This morning MinnPost carried a Cyndy Brucato column about Iron Range DFLers echo GOP mining rhetoric in letter to Klobuchar, Franken. Reading it, and the responses from Senators Klobuchar and Franken, left me with the extremely unusual feeling of being the only adult in the room. (I think it's only happened once or twice before. ; >) Let me first try to clarify a few points as background. I'm not against development. I'm not against mining. I do believe we have a deeply flawed system that hinders our ability to provide both living wage jobs and a clean, livable, enjoyable environment. I further believe this flawed system is made even less workable by political "solutions" that often make Republicans and Democrats look like the Hatfields and McCoys and sometimes makes the Democrats themselves look like, oh, never mind. And, finally, I know there are alternatives to the mining versus the environment war.
northern Minnesota © harrington
Here's ten basics as I see them:
Buckminster Fuller is supposed to have observed that “You never change things by fighting the existing reality. To change something, build a new model that makes the existing model obsolete.” Do you suppose that might apply to the Iron Range, mining, and economic development in northern Minnesota? It's about work and earning a good living, isn't it?
- Minnesota has a history of iron mining.
- That means there should be iron mine areas that have been successfully reclaimed and turned into assets.
- Here's a link to MN DNR's web page on mine reclamation. (I'm underwhelmed by the examples of mining reclamation success.)
- Minnesota's Iron Range Resources and Rehabilitation Board's page is a little better, but still nothing to really brag about, in my opinion.
- We're losing sight of the human context of the issues when we frame them as jobs versus the environment. Both are needed for a thriving human community.
- Our next door neighbor to the north is working toward the concept of sustainable mining.
- There's an existing knowledge base on sustainable mining that can be built on and added to.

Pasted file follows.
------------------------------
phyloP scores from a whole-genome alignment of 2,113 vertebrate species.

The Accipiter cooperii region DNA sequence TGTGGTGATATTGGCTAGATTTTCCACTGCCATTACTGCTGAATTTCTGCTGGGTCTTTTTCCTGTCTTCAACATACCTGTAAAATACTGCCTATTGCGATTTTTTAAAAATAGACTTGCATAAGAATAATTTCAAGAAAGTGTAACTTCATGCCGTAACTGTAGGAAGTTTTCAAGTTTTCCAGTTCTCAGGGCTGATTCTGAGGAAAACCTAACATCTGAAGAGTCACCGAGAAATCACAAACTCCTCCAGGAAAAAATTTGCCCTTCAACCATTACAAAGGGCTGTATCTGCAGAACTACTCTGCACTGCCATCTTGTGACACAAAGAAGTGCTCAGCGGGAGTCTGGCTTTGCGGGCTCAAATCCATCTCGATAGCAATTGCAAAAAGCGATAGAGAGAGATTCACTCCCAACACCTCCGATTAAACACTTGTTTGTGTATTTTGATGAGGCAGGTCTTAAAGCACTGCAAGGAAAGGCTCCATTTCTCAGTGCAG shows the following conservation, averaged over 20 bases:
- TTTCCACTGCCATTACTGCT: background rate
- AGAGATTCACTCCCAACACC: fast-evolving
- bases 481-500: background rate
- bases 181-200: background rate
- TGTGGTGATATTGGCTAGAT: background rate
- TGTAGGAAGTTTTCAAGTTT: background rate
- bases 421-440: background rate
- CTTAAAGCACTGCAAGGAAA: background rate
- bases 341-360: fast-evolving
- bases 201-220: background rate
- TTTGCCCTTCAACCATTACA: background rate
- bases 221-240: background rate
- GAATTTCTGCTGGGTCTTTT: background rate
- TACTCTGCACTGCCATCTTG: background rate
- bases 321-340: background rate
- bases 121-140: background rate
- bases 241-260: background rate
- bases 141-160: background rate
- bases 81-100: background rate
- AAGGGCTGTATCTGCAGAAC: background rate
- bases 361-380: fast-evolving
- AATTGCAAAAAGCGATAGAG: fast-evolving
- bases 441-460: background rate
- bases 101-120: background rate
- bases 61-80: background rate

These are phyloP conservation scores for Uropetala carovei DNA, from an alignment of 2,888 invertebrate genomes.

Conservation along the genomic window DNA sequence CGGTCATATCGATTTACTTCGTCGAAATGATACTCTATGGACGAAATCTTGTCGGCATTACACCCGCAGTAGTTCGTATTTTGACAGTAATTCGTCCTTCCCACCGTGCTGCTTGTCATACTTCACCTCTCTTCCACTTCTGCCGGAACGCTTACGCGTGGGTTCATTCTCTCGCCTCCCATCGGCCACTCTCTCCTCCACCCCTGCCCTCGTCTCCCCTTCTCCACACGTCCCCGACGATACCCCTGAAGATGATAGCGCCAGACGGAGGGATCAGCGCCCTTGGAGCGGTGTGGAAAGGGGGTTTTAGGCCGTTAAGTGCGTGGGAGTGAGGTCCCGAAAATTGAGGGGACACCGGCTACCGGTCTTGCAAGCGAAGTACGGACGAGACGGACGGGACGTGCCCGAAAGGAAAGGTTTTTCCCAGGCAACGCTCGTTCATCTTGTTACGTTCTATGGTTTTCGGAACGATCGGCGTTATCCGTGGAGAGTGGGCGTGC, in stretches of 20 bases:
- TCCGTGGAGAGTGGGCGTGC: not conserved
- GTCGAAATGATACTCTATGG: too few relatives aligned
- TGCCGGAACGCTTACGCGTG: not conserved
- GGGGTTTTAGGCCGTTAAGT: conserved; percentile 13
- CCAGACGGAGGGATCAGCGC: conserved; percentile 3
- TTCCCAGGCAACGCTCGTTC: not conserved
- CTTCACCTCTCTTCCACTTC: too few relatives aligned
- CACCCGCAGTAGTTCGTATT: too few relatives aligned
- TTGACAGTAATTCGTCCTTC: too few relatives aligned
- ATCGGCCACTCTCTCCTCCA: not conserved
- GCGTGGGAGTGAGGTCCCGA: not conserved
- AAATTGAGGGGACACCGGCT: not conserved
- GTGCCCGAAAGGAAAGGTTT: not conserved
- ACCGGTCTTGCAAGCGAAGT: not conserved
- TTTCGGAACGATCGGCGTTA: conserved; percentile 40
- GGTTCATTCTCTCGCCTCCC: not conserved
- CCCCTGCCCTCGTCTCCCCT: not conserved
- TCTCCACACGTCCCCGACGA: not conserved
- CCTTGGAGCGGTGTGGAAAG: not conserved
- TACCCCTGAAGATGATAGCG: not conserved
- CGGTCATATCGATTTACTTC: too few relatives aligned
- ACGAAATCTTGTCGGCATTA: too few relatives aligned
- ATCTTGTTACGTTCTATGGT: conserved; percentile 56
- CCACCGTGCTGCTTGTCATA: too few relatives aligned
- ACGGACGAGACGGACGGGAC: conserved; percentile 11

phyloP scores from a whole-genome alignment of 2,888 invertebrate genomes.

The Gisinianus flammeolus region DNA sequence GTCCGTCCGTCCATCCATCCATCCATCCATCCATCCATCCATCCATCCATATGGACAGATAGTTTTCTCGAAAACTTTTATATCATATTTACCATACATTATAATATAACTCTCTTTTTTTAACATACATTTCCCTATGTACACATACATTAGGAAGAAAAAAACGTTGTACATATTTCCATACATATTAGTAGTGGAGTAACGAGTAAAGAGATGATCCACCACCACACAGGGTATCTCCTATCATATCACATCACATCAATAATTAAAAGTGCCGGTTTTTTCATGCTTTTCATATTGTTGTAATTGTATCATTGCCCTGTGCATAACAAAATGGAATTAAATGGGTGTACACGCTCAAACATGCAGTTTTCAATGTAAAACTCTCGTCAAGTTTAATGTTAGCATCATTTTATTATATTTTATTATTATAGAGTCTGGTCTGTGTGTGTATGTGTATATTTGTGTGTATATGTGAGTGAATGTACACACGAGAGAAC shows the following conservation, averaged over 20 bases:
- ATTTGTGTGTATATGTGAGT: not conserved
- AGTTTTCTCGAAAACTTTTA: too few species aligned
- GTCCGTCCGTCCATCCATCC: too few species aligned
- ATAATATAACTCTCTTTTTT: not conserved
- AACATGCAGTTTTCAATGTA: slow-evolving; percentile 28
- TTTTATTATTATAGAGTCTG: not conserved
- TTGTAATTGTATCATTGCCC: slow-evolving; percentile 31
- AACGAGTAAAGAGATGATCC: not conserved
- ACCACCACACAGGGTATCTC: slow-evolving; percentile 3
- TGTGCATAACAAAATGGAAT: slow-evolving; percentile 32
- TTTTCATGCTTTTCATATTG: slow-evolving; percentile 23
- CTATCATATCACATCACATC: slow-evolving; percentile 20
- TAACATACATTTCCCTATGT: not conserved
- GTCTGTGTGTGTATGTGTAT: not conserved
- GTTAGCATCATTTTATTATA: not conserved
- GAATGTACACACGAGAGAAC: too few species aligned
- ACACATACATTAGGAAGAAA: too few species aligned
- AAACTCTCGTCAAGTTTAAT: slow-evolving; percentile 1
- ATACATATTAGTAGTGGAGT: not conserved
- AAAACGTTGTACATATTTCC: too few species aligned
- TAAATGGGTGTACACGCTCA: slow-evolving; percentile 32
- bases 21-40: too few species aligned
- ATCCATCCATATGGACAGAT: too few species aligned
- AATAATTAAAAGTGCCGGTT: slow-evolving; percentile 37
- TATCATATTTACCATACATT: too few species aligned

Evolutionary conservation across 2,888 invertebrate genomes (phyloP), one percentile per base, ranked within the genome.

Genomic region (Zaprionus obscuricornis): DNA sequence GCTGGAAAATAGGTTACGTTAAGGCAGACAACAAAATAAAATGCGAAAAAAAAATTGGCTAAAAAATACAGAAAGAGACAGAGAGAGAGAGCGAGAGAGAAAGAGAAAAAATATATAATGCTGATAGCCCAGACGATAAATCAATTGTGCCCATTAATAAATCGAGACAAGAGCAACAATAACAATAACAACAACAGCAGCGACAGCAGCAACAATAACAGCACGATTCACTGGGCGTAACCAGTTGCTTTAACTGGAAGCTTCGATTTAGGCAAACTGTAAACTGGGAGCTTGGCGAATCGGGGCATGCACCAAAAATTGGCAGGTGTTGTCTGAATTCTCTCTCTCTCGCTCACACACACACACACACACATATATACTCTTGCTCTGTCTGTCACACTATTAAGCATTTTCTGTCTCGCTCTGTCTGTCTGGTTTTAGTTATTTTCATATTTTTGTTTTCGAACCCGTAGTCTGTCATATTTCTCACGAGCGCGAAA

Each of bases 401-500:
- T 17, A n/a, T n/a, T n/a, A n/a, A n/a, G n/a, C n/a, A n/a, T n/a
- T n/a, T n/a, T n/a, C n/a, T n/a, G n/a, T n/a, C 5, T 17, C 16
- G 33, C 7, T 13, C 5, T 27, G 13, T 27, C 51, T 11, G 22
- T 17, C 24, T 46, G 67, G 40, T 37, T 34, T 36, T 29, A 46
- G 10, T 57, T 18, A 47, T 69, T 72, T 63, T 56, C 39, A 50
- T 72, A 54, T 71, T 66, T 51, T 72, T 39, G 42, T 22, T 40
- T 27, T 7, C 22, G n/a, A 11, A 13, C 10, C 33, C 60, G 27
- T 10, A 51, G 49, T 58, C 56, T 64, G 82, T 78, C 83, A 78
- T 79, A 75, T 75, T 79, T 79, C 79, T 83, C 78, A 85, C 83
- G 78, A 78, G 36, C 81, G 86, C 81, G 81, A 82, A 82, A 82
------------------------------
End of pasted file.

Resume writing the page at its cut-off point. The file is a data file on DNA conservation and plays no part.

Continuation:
- There's a proven economic development concept called Economic Gardening from which Minnesota, and the Iron Range in particular, might be able to gain a substantial benefit.
- There's a number of Democratic Minnesota politicians and environmentalists reengaging on longstanding, unresolved issues instead of solving 21st century problems.
- As a recovering planner, I can tell you that "more of the same never solved a problem."
What Work Is
just because you don’t know what work is.We stand in the rain in a long linewaiting at Ford Highland Park. For work.You know what work is—if you’reold enough to read this you know whatwork is, although you may not do it.Forget you. This is about waiting,shifting from one foot to another.Feeling the light rain falling like mistinto your hair, blurring your visionuntil you think you see your own brotherahead of you, maybe ten places.You rub your glasses with your fingers,and of course it’s someone else’s brother,narrower across the shoulders thanyours but with the same sad slouch, the grinthat does not hide the stubbornness,the sad refusal to give in torain, to the hours of wasted waiting,to the knowledge that somewhere aheada man is waiting who will say, “No,we’re not hiring today,” for anyreason he wants. You love your brother,now suddenly you can hardly standthe love flooding you for your brother,who’s not beside you or behind orahead because he’s home trying tosleep off a miserable night shiftat Cadillac so he can get upbefore noon to study his German.Works eight hours a night so he can singWagner, the opera you hate most,the worst music ever invented.How long has it been since you told himyou loved him, held his wide shoulders,opened your eyes wide and said those words,and maybe kissed his cheek? You’ve neverdone something so simple, so obvious,not because you’re too young or too dumb,not because you’re jealous or even meanor incapable of crying inthe presence of another man, no,
Thanks for visiting. Come again when you can.
Please be kind to each other while you can.